Michigan State University had dozens of people in Afghanistan affiliated with the university when the country fell to the Taliban this summer. According to Bridge Michigan, its effort to get 77 of them out of the country is likely the largest of any university that ran programs in the country.
“I’m very proud of the work that we did at Michigan State to get these people out.” —Kurt Richter, Michigan State University
Two Michigan State University employees — one who oversaw efforts to evacuate scholars in East Lansing, and another who was among the 77 evacuees in Afghanistan — share their experiences.
Listen: Michigan State University’s evacuation of Afghan scholars.
Kurt Richter is program director of Michigan State University’s Grain Research and Innovation project (GRAIN). He says the university had many researchers operating in Afghanistan to help multiply the country’s wheat agriculture prior to Taliban invasion.
“When we heard the situation deteriorating in Afghanistan, we became very concerned very quickly. Our assumption was that our scholars … would be at risk simply because of their affiliation with our project.” Richter said the program was targeted because it was funded by the United States’ federal government and took pride in educating women. “Our work in Afghanistan has stopped. Our offices have been closed and we are in the process of, the staff that remains, we’re trying to provide … support from afar.”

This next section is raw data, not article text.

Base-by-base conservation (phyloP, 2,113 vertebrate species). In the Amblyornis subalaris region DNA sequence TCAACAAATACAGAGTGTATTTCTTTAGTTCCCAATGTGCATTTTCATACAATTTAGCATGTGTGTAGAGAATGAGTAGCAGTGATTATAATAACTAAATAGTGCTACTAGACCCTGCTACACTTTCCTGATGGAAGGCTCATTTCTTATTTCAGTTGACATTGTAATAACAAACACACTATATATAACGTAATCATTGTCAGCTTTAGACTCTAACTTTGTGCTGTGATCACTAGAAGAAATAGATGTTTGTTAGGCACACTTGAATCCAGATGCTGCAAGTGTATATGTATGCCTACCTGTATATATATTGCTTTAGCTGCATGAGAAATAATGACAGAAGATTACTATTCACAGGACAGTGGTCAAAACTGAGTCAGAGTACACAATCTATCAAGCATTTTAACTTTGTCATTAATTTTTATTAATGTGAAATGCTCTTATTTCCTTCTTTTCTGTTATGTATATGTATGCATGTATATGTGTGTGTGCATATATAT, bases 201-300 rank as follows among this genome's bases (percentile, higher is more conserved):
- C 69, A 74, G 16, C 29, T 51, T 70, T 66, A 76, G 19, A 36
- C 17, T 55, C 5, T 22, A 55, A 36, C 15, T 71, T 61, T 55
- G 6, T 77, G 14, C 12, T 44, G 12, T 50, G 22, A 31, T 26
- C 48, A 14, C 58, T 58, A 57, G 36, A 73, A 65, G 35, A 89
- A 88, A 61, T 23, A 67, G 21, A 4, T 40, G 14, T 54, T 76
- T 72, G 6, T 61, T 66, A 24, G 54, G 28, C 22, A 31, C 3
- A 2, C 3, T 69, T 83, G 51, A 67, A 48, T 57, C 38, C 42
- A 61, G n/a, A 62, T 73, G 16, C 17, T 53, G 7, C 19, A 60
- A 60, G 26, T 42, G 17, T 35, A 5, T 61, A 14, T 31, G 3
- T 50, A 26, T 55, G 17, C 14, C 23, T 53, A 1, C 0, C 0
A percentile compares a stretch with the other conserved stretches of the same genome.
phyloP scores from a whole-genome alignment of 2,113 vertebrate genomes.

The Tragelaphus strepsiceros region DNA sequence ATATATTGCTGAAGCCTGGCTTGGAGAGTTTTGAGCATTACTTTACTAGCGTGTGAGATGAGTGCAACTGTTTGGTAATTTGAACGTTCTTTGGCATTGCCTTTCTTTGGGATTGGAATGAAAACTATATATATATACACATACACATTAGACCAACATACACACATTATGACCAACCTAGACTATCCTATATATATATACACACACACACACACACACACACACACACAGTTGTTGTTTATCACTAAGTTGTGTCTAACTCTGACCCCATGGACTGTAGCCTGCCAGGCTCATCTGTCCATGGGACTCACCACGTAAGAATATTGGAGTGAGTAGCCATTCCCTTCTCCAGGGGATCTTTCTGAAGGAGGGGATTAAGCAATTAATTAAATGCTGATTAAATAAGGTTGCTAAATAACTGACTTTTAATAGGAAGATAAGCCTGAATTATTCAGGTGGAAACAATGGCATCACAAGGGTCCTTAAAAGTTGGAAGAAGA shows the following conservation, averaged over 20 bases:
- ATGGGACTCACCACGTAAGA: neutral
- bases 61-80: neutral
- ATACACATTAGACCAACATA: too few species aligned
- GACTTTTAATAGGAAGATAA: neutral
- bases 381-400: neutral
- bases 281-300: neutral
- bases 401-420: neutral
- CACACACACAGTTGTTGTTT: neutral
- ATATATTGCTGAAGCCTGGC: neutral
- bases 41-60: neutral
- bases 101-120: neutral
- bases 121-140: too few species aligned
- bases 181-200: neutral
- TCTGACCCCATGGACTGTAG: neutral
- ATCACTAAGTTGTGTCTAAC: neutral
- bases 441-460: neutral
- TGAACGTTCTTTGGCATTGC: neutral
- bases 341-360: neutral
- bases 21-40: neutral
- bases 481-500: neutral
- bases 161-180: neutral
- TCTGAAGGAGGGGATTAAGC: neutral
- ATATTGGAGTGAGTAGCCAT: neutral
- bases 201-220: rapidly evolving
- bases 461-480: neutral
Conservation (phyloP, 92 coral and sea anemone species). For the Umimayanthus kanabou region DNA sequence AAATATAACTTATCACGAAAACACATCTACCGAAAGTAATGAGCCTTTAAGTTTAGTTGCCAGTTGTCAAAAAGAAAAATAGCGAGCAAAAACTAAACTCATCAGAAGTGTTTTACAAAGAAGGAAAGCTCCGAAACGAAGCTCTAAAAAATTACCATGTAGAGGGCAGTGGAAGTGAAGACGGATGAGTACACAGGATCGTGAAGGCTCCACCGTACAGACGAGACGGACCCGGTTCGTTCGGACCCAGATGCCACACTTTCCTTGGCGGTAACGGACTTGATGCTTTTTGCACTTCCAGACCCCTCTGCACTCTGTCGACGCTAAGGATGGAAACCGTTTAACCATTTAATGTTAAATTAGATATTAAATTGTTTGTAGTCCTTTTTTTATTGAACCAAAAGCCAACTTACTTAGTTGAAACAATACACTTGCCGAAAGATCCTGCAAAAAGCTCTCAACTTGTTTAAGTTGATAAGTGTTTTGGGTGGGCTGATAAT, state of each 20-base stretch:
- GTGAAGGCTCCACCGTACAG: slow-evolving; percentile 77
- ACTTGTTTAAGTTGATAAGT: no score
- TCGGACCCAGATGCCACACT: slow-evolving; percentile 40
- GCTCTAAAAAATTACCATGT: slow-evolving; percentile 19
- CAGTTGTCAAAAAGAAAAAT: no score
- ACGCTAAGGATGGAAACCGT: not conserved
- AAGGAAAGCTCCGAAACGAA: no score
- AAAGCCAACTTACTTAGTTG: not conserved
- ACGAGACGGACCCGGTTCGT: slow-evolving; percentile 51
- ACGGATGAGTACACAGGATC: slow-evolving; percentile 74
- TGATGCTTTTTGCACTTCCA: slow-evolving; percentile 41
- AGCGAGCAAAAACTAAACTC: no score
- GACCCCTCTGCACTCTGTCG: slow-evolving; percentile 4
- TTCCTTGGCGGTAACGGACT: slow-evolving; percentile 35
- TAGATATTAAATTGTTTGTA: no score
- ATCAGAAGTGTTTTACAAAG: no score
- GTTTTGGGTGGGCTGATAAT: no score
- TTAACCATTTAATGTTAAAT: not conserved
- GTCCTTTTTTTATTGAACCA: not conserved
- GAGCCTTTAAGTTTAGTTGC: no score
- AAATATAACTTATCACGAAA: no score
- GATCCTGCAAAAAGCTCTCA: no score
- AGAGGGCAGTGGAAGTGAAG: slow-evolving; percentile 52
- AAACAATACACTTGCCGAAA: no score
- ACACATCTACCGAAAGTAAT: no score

Richter says the university was working as hard as it possibly could to bring its Afghan scholars to safety. “I’m very proud of the work that we did at Michigan State to get these people out.”
Sara Qaderi was studying at Kabul University in collaboration with the MSU GRAIN program before Taliban forces seized control in Afghanistan. She was one of the 77 MSU affiliated evacuees who made it out of the country. “There were more than 2,000 people who were trying to enter the airport and get close to the gates,” she says.
Qaderi recalled being exposed to tear gas and a suicide bomb as the MSU group was attempting to escape. “There was no food and no water,” she says. ”It was a very scary feeling.”